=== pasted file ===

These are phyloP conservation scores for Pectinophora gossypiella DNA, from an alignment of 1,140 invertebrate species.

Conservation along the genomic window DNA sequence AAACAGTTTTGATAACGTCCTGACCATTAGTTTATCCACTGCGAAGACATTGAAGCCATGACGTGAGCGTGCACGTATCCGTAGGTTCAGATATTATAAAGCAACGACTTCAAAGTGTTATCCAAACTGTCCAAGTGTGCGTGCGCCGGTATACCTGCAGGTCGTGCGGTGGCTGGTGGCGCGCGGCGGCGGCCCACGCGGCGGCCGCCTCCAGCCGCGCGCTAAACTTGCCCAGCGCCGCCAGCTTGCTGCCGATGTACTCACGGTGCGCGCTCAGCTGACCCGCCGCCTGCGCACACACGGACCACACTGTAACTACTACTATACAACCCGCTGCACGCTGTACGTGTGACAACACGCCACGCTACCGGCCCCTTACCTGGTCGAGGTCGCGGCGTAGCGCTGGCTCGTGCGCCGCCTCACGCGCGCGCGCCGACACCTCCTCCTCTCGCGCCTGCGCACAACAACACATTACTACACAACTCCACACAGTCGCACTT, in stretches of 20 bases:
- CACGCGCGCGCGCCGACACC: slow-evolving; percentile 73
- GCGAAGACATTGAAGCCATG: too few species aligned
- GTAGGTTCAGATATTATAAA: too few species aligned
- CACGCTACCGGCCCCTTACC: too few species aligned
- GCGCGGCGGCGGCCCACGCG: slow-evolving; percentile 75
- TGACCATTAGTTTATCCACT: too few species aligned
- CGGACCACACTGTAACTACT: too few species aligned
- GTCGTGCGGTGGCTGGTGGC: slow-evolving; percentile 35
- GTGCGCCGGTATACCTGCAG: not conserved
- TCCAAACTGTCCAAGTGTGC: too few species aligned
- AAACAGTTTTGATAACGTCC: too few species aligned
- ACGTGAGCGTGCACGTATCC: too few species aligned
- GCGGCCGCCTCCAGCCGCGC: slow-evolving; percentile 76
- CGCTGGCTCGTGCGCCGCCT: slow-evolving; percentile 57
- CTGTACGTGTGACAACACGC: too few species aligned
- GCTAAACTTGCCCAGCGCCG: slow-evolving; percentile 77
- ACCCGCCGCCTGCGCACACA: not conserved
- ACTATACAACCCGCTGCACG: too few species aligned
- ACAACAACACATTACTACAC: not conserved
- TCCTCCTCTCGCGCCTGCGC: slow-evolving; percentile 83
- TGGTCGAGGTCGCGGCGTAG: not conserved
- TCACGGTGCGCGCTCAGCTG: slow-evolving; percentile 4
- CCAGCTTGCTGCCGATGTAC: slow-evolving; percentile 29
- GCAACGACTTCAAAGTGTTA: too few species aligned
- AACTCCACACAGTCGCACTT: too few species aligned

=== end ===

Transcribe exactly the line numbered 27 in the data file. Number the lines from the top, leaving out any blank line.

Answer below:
- AACTCCACACAGTCGCACTT: too few species aligned